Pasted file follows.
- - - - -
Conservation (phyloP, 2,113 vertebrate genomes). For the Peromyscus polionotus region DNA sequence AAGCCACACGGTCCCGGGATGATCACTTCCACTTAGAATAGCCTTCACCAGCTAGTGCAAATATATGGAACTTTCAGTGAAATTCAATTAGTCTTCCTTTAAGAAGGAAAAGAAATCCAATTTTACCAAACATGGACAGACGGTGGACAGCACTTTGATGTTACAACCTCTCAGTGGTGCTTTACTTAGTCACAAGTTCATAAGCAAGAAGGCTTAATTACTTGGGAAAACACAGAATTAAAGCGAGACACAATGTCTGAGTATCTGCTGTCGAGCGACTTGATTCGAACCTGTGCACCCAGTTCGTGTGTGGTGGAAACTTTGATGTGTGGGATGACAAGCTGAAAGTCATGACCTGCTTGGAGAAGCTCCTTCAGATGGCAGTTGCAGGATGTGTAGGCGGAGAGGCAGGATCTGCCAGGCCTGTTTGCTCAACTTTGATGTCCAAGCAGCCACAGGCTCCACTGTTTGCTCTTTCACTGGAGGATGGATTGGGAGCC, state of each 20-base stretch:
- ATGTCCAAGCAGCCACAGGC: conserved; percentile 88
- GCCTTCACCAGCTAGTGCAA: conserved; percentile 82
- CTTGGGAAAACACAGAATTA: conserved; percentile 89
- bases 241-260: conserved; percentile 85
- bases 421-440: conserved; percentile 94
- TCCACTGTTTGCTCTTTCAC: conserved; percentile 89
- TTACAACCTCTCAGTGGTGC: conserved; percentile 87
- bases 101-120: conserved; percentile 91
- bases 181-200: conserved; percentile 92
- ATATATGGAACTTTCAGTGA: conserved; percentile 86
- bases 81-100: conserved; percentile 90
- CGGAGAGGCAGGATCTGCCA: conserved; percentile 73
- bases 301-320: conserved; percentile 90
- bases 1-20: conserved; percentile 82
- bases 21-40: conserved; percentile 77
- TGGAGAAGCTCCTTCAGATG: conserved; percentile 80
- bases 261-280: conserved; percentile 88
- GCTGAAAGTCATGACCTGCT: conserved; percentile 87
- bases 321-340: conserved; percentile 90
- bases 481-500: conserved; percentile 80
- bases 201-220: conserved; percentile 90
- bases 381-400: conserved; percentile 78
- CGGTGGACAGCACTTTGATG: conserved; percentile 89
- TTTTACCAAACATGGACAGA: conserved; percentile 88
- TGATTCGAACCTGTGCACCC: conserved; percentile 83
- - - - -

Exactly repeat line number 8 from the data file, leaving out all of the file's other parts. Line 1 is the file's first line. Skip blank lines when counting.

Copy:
- TTACAACCTCTCAGTGGTGC: conserved; percentile 87